The Work Is Never Done: Mental Health, Mass Incarceration, and African American Custodial Grandparen
By Frances Adomako, Ed.M (Counseling Psychology Doctoral Student, Howard University)
Traditionally, African American grandparents have played a critical role in the caretaking responsibilities of their grandchildren. This has allowed their adult children to be able to pursue educational and employment opportunities. However, how the consequences of mass incarceration on the African American family system extend beyond the incarcerated individual into the lives of their children and the grandparents left to care for them are little discussed.
Currently, 1 in 9 African American children has an incarcerated parent (Rutgers University, 2014). While many of the children are left to reside with the other parent or placed in foster care, about half are placed with their grandparents, who serve as their primary custodial caregivers (Rutgers University, 2014). Thus, the deleterious effect of mass incarceration is made more visible not only in the family structure but also in the immediate and long-term psychological and emotional outcomes of the children and grandparents left behind.
Mass Incarceration’s Ripple Effects
Due to the ‘ripple effect’ of mass incarceration, African American children often experience difficulties when their parents become incarcerated. Such effects include:
Psychological and emotional problems that interfere with their academic performance and social functioning.
Attachment difficulties as a result of unexpected and often unexplained separation from their parents.
Social stigma, insecurity, and isolation stemming from embarrassment, being bullied for having an incarcerated parent, and internalizing parental problems.
African American grandparents face their own unique challenges due to simultaneously having a child who is incarcerated as they undertake their role as a custodial parent. As a result, they encounter stressors that further compromise their physical, psychological, and social health.
Thus, it is critical that grandparents create a safe, secure, and supportive home environment that allows their grandchildren to communicate their fears and anxiety, express themselves, and create healthy positive relationships with peers and adults. In tackling this task, African American grandparents face their own unique challenges due to simultaneously having a child who is incarcerated as they undertake their role as a custodial parent. As a result, they encounter stressors that further compromise their physical, psychological, and social health.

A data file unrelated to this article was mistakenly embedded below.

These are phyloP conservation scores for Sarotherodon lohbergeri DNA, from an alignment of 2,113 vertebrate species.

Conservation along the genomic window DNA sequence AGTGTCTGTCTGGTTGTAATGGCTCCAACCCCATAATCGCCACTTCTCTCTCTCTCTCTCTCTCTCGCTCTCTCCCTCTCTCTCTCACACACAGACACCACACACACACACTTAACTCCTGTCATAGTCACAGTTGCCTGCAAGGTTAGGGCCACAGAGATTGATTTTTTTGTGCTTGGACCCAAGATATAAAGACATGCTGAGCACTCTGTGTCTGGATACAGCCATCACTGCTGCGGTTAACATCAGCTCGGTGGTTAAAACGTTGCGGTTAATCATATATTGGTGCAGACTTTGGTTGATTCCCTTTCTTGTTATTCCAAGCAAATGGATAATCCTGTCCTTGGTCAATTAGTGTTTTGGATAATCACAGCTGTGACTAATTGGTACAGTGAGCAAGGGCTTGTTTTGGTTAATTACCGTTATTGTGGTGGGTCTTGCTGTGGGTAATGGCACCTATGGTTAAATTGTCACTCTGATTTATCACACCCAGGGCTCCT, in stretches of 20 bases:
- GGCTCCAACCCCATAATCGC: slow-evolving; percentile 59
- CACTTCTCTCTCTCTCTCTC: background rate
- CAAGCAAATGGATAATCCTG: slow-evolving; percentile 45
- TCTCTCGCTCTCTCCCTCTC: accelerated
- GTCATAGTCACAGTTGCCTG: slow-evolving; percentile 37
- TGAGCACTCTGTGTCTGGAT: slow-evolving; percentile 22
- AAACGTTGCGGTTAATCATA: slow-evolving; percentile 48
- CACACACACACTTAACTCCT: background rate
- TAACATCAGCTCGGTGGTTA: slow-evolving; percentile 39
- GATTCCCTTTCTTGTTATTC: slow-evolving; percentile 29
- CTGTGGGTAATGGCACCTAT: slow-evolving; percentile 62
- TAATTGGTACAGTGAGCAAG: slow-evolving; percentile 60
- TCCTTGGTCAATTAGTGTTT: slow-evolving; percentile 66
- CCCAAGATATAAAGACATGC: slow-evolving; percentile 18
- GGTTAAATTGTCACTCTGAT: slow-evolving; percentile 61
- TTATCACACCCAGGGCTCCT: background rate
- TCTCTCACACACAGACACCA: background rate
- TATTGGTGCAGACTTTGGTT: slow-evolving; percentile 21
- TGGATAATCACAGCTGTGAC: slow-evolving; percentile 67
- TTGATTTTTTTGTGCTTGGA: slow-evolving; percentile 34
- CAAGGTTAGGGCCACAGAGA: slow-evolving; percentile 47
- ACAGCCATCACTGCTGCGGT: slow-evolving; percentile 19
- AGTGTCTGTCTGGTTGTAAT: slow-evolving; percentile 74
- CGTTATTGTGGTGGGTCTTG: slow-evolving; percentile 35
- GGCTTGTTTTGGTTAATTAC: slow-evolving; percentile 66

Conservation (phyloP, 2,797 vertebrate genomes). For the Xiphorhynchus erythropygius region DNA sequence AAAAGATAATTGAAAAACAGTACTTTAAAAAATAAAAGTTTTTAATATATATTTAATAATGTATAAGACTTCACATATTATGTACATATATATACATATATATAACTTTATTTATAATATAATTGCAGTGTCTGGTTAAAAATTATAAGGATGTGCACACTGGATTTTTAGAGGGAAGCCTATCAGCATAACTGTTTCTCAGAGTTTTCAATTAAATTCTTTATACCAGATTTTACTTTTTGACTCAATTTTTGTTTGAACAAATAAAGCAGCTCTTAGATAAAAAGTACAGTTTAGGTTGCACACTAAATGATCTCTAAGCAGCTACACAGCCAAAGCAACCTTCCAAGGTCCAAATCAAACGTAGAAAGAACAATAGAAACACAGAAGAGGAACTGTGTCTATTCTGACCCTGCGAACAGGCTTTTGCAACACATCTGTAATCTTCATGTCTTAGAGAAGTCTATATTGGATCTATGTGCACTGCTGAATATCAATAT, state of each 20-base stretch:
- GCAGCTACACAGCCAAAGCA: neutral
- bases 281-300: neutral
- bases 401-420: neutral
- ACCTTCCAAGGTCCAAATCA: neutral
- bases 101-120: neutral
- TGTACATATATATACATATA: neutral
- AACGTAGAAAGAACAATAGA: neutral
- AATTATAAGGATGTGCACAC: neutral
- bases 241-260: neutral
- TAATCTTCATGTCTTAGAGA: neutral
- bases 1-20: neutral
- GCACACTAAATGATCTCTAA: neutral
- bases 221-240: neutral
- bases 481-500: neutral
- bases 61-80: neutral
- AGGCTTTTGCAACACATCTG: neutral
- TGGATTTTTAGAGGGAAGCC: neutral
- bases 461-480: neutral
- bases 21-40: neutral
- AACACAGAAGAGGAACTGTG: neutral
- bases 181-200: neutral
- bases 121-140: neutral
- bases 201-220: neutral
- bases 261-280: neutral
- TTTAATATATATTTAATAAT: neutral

These stressors can be:
Financial – grandparents must obtain or maintain employment in order to provide food, housing, clothing, and other necessities for their grandchildren in addition to providing financial assistance to their incarcerated adult child.
Community-related– grandparents who reside in under-resourced communities grapple with limited access to quality health care services, economic, and educational opportunities for themselves and their grandchildren
Physical – they can experience exacerbated chronic physical health problems including arthritis, asthma, heart disease, and hypertension.
Mental – many grandparents struggle with depression and low self-esteem from the shame, guilt, and anxiety attached to coping with the grief and loss that result from their child’s emotional absence.
How Can Psychologists and Mental Health Service Professionals Help?
To attend to the crisis of mass incarceration and its effects on custodial grandparents it is important that psychologists and mental health service professionals recognize the strength, resilience, and cultural values of African American custodial grandparents. Here are some helpful approaches:
1. Provide information and access to support groups and psychoeducational workshops.